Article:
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nor and council there in October, as river had dropt down several miles from follows.

the fort, and did not leave even a boat “ It seems the governor and council for the others to escape in. The fola at Bengal protected an old nabob de- diers that night knocked off the lock of posed, (a principal officer, or prime mi. the little gate, Mr Holwell having the nifter, according to some letters), from keys, and let in the Moguls; who imthe resentment of the young one, his mediately loaded them with irons, and successor. The latter sent to demand crammed them into a place, called the

but the English refused to deliver black hole, for that night. But out of him up. Upon which he raised an ar- the 175 that went in, only fixteen came

of 30,000 horse, and the same num. out alive next morning; among whom ber of foot, with 3 or 400 elephants of were Mr Holwell, and Mr Burdett, a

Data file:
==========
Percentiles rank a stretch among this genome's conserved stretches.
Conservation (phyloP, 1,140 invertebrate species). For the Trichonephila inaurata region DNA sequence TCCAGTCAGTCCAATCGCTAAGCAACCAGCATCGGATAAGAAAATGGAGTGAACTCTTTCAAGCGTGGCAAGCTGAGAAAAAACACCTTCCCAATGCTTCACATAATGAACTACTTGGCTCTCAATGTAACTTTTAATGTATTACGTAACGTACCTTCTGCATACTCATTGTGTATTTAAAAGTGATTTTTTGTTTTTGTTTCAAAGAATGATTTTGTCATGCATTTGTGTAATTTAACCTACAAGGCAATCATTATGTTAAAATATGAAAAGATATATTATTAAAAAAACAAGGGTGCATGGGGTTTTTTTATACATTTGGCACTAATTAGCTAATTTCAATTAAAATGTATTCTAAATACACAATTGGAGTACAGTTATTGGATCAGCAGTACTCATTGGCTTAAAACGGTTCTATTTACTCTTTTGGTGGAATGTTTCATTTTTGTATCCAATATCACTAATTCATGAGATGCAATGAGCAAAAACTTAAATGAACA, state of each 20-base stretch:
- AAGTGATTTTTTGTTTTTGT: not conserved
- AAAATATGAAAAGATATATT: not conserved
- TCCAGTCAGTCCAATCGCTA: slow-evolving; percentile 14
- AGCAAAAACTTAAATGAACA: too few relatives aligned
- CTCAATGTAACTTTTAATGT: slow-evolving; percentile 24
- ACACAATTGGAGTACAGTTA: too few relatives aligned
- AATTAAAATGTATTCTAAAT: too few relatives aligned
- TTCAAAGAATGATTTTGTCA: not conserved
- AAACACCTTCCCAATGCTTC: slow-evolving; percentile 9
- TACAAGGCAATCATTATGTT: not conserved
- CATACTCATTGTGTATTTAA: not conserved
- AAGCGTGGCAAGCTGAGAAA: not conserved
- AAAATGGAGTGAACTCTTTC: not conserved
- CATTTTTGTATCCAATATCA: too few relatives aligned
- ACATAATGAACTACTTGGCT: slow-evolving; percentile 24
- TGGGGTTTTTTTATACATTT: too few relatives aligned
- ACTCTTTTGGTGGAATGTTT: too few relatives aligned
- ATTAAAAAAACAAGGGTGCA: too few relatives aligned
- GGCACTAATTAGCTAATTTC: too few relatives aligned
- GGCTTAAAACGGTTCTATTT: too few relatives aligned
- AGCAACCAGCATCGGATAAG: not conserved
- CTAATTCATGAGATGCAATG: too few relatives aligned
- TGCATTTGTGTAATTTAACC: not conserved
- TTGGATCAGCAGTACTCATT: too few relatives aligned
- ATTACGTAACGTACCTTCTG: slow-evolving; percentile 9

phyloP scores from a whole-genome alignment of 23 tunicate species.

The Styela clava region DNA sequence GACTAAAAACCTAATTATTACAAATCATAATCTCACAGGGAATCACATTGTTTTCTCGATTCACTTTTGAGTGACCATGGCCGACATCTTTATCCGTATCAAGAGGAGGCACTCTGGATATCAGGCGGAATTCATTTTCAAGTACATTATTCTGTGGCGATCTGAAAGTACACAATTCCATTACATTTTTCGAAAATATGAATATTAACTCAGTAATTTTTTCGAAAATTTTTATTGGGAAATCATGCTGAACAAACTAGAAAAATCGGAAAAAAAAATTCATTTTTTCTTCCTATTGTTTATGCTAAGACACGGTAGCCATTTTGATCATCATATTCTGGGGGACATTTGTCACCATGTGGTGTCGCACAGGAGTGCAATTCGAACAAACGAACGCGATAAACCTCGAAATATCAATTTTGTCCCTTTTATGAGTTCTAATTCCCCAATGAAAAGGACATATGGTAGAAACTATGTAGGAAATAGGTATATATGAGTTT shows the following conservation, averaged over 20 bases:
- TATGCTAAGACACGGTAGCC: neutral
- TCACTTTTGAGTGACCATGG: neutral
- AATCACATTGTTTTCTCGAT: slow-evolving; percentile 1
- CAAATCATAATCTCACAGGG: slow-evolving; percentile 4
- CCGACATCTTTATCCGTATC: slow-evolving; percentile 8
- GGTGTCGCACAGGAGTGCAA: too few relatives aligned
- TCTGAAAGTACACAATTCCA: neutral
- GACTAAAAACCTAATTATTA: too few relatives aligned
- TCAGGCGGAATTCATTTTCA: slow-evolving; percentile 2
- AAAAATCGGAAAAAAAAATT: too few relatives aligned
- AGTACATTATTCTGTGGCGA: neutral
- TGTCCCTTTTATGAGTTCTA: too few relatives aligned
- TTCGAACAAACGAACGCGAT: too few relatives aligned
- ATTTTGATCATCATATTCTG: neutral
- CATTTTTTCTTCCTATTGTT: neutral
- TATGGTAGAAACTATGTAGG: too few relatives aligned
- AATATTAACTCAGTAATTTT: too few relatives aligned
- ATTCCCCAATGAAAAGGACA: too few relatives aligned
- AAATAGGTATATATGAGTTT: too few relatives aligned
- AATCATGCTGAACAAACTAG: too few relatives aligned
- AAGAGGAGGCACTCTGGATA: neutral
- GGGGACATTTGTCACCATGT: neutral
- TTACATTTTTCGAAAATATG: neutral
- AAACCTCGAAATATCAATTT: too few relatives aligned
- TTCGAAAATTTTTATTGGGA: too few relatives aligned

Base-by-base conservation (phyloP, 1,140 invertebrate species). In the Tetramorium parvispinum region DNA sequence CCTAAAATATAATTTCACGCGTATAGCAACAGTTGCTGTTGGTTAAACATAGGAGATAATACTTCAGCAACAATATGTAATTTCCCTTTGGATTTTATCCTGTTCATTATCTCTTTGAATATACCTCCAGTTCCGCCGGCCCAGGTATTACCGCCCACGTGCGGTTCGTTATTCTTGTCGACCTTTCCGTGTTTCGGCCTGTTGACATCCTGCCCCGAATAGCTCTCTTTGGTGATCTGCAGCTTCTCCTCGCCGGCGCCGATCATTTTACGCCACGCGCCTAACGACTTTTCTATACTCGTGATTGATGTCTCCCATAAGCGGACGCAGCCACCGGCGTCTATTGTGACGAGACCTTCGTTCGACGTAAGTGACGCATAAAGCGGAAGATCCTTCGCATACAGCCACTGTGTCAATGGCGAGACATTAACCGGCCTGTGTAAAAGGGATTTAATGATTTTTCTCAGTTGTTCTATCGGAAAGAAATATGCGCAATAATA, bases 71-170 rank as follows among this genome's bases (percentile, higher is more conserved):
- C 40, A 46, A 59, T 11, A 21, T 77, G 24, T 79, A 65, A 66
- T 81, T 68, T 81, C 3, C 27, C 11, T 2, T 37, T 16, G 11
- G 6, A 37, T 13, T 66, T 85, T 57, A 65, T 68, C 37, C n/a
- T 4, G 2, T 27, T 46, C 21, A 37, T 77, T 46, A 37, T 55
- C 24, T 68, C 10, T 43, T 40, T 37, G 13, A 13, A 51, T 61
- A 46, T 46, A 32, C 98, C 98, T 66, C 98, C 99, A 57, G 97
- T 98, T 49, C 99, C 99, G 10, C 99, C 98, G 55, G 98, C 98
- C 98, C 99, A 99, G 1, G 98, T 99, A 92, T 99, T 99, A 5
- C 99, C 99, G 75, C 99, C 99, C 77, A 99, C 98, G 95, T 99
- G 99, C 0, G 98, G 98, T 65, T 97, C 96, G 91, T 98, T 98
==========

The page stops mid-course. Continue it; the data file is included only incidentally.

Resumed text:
The English fent out spies to dif. writer. - The next day they carried cover their number, which they never Mr Bardett to accompany Mr Holwell knew exactly, till they were just upon up the country, loaded with irons, and them. They summoned the fort to de- gave them only rice and water for their liver up the old nabob, promising upon provision: they likewise obliged them that condition to withdraw their troops to walk three days through the fun withimmediately; but this was again refu. out any covering, and, when they arsed. The enemy then threw up a small rived at their journey's end, put them breaft-work opposite to the fort, and into a cow-house, where they narrowly mounted two twelve-pounders upon it. escaped another smothering. However, They fired two or three times in an hour; in three days they dismissed them. From but if they had fired till doomsday, they thence they went to Muxadavat.” could never have made a breach. How. To this letter is subjoined what folever, long before any real attack was lows. “ The 28th of October we sent made, the - run away aboard three ships full of troops and ammunia a ship in the morning; the counsellors tion, to reinstate the company's servants and their wives in the afternoon ; leaving in the settlement of Bengal, as we hear Mr. Holwell behind, who said he would it will be delivered up to us shortly. stay, and defend the place to the last The company is reported to have lost extremity. Being thus left with only by this affair two crow of rupees. a few gentlemen and some military of. Each crow contains 100 lack, and each ficers, he called a council of war. The lack 100,000 rupees; that is, in all, soldiers grumbling at not being permit- twenty millions of rupees; which make ted to escape, he divided three chests of 2,250,000l. Sterling - -The same day the treasure among them, and secured (Oct. 28.) our ambassadors arrived from the keys of the gates himself; and stood Pooner, where they had been three to the defence of the place gallantly. weeks treating with the Moratta prince, The Moguls kept firing their two twelve. to whom we have delivered Geriah pounders to no purpose; for all the mis- [24.], and they in return have given us chief proceeded from the counsellors leveral villages at Sevenrooke. houses being built close round the fort. By the East-India company's, as well In these houses the enemy lodged them. as many private letters, it is advised, felves, and galled the English greatly. that the measures taken by the presi. During all this time the fort fired con- dencies of Fort St George and Bombay, ftantly, and dislodged them several in conjunction with Adm. Watson and times ; but the third day (I think it was Col. Clive, who command the naval the third) most of our men being killed, and land forces, there is the greatest and all the rest wounded, (with only two reason to hope that the company would hours ammunition left), Mr Holwell not only be very soon re-established in thought to have made an honourable Bengal, but that ample satisfaction will retreat, by hanging out a flag of truce to be obtained of the nabob for what the amuse the enemy. But the ships in the company have fuffered by him.